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View Full Version : Why do we rate UAE so low in cricket?


fwullah
February 5, 2005, 12:07 PM
Actually, the heading of this thread should be 'why our players almost always find it easier to face Asian teams such as UAE?'.

Trueblue in another thread said somelike this that UAE is not a bad team and that they are as good as in the Scotland, Ireland, Canada - in the ranks.

I found the Intercontinental cup's point table link (http://usa.cricinfo.com/db/ARCHIVE/2004/OTHERS/ICC-CONT/ICC-CONT_POINTS.html) where I couldn't really make out which team is weaker or which team is stronger.

The only logical reason behind our playing well against UAE is that since we're both Asian teams, we have similar strengths and weaknesses, as well as the same conditions.

For the same reasons, we find it that it has been easier for India, Pakistan and Sri Lanka to beat us, rather than Kenya or Zimbabwe.

It is only recently that we have managed to beat India, but using our pace attack, not with our spinners. And when we beat Pakistan way back in the '99 world cup, it was in English conditions where spinners are not as effective as they'd be in the subcontinent or in Sharjah.

What do you think about this point?

Sam
February 5, 2005, 12:41 PM
Well, let's finish this tour then we can analyse your point. Because, in the first game it was the pace attack that destroyed UAE batting with Sharif's 6-wicket haul, not the spin attack. In the second One Dayer again a 5 wicket haul was by a pacer SK Russell.
So, I want to be cautious before I agree to your point.

rafiq
February 5, 2005, 01:55 PM
Not to dismiss the UAE team, which I am sure is fine, but what is there to analyze about this tour?

Zobair
February 5, 2005, 02:05 PM
I wish we could know a little bit more about the new members in our A-team. For example, what is Sk Russel like? His strong points, weak points? Sakib Al-Hasan?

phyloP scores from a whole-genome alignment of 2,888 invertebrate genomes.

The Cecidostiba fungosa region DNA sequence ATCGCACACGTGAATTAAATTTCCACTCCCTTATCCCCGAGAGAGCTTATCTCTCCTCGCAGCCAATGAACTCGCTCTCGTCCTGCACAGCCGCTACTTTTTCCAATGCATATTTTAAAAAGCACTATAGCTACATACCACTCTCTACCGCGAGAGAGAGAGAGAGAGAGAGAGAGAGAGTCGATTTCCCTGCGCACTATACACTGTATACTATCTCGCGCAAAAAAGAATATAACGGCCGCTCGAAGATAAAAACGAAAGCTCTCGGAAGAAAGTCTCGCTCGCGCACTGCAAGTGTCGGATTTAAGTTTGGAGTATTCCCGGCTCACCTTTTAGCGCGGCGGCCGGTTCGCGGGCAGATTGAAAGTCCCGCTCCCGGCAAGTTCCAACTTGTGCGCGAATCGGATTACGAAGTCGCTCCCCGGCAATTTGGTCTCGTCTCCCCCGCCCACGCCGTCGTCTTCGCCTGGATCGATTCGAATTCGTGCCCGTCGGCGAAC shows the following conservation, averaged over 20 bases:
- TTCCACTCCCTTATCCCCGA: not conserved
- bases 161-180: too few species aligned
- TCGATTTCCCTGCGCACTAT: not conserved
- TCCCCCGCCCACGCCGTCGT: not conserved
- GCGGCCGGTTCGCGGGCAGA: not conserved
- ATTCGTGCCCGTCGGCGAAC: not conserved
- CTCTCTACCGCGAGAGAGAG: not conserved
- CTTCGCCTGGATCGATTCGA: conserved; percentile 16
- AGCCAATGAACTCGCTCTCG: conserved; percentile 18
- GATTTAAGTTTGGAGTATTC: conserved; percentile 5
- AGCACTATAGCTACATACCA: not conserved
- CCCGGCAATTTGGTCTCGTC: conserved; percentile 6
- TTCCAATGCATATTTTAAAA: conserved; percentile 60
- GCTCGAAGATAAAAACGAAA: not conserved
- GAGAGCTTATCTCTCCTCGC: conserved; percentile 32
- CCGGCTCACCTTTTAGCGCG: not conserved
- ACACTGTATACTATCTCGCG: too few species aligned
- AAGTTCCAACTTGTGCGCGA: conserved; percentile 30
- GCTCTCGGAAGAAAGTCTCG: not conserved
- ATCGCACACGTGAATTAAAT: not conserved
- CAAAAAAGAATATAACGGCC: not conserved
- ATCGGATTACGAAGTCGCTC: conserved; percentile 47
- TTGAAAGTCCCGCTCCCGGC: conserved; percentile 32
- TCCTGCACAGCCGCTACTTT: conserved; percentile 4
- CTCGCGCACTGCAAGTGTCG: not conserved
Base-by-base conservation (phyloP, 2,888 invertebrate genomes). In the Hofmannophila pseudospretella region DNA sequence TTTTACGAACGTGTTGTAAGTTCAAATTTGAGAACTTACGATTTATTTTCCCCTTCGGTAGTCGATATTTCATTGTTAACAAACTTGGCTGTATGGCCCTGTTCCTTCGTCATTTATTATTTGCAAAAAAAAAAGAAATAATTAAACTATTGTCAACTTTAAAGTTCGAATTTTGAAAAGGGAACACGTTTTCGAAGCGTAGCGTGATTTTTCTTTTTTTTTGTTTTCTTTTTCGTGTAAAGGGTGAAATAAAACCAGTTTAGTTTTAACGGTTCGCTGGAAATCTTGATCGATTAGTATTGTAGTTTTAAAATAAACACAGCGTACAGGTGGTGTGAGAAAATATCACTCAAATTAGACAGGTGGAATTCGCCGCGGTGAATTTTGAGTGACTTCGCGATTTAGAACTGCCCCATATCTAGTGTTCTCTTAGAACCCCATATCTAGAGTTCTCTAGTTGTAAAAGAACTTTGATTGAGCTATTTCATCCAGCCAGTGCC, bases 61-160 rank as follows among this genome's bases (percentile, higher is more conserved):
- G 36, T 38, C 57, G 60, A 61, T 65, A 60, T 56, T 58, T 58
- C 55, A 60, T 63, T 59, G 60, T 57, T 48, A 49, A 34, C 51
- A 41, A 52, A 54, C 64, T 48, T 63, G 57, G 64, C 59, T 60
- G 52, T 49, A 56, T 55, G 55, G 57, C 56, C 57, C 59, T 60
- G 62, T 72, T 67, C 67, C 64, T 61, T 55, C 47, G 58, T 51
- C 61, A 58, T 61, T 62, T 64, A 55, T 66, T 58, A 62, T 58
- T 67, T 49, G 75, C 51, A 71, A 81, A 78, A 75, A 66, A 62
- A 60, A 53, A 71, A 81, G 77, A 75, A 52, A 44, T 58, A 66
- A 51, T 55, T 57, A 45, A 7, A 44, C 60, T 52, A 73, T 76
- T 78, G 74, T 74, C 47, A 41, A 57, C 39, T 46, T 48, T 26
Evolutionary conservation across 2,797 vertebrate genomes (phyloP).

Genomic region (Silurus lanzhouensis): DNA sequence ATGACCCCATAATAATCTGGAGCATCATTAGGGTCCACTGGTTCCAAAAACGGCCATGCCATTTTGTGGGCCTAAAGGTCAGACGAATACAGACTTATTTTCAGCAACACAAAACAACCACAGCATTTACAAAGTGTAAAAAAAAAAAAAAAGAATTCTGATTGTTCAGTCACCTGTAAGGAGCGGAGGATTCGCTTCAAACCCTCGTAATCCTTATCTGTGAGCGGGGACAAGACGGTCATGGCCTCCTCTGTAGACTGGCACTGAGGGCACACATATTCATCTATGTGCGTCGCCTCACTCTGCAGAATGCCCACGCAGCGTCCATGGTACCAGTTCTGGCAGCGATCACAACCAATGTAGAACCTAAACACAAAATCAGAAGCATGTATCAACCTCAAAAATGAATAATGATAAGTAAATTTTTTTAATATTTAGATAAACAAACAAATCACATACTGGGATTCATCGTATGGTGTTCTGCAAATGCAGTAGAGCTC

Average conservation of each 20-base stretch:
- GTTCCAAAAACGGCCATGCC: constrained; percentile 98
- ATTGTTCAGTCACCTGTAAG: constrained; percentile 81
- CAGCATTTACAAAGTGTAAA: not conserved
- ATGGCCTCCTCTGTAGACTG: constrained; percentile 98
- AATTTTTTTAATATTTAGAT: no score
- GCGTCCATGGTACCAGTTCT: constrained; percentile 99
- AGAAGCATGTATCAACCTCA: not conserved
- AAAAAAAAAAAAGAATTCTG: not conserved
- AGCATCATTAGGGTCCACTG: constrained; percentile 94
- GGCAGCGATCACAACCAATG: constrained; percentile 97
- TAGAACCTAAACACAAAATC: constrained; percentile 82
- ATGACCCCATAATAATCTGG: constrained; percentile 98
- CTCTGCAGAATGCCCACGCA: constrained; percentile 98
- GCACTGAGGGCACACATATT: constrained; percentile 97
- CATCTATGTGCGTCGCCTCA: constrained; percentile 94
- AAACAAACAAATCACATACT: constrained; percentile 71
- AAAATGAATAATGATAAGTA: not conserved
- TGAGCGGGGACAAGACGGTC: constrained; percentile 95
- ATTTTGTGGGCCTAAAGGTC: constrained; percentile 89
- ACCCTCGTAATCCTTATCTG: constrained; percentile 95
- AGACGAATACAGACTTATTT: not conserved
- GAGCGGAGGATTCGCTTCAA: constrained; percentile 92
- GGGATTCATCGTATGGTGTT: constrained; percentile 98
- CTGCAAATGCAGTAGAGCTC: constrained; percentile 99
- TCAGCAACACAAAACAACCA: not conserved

Zobair
February 5, 2005, 02:19 PM
can we identify the players?
http://www.banglacricket.com/home/pictures/newpic403.jpg

I can only recognize two of the players!

5th from left, backrow: Shafaq Al-Zabir
6th from left, backrow: Shahadat Hossain Rajib


Big Shaq is a giant! sheesh! He must go to England if he has a good A-tour...can you imagine the kind of steepling bounce he can generate off of a good length?

Huda
February 5, 2005, 02:26 PM
pompous, u dont get much bounce from english wickets, they are more aussie wickets, in england the pithces proivde swing for the bolwers, rather than bounce, so players like tapash maybe mroe effective

Zobair
February 5, 2005, 05:19 PM
Yes I am aware of that...even then... a bowler of 6 feet 4 inches height will get the odd unsettling bounce regardless of the pitch if he bends his back...remember Harmison in Bangladesh...surely there is more bounce in the pitch than in Dhaka and Chittagong.IMO Shaq will get some extra bounce in addition to the swing.

Originally posted by Huda
pompous, u dont get much bounce from english wickets, they are more aussie wickets, in england the pithces proivde swing for the bolwers, rather than bounce, so players like tapash maybe mroe effective